Published on 6 April 2021 in Blasphemy news
The killing of a water seller in Bauchi state, Nigeria, by local villagers after he was accused of blasphemy should serve as yet another harrowing reminder of why blasphemy laws must be repealed in the country, said the End Blasphemy Laws (EBL) Coalition today.
On 30 March 2021, a man identified as Talle Mai Ruwa, a water seller in Sade village in the Darazo Local Government Area of Bauchi State, northern Nigeria, was reportedly dragged from the police station in which he was being held, beaten to death and his body set ablaze by a local mob.
The attack followed an altercation between Ruwa and a young woman seeking to fetch water during which Ruwa was alleged to have insulted the Prophet Muhammad. Members of the local community have indicated that Ruwa appeared to be suffering from a mental illness. Ruwa himself is believed to have been a Muslim.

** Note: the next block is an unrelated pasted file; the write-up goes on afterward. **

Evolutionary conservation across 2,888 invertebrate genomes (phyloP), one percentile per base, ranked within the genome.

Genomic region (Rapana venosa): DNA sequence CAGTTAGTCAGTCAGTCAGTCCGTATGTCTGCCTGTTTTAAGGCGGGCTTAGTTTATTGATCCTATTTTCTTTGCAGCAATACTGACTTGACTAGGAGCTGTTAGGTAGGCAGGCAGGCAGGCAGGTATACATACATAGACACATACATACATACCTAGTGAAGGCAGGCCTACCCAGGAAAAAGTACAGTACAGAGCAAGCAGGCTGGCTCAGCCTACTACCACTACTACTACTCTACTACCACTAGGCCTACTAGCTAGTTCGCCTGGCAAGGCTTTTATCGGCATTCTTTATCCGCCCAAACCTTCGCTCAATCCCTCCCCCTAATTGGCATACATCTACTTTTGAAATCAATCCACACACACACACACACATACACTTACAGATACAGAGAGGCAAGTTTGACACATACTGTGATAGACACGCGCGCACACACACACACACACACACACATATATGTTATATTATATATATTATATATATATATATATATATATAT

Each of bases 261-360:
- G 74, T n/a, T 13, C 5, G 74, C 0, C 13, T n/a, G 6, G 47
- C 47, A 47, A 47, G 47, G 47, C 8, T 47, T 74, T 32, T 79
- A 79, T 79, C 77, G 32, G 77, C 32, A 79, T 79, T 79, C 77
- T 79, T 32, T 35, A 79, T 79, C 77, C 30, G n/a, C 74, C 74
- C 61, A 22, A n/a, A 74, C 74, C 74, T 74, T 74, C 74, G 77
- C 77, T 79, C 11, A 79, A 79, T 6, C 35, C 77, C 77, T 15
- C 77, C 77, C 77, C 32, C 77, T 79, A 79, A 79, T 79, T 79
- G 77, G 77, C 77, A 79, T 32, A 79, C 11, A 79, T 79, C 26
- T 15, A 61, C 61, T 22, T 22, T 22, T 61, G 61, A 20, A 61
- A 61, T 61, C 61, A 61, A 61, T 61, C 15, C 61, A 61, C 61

Bauchi is one of 12 northern Nigerian states which operate parallel Customary and Sharia legal systems. In the case of the offense of ‘blasphemy’ the difference is striking. While Customary Law treats blasphemy as a misdemeanor punishable by up to two years in prison, the maximum penalty applied under Sharia law is death. In addition to handing down executions, predominantly Muslim states have frequently seen riots, violence and murder after blasphemy accusations, as in the case of Ruwa.
In neighbouring Kano state, there have been several high-profile cases of individuals facing prosecution under blasphemy laws, over the past year. They include: the case of President of the Humanist Association of Nigeria, Mubarak Bala, who has been held in detention without charge following allegations that he had insulted the Prophet Muhammad for almost a year; singer Yahaya Sharif-Aminu, who is currently appealing the death sentence; and a 13-year-old boy whose sentence to 10 years in prison was subsequently discharged.
The EBL Coalition urges the local government authorities to bring those responsible to justice, while also calling on the Nigerian state to repeal its blasphemy laws.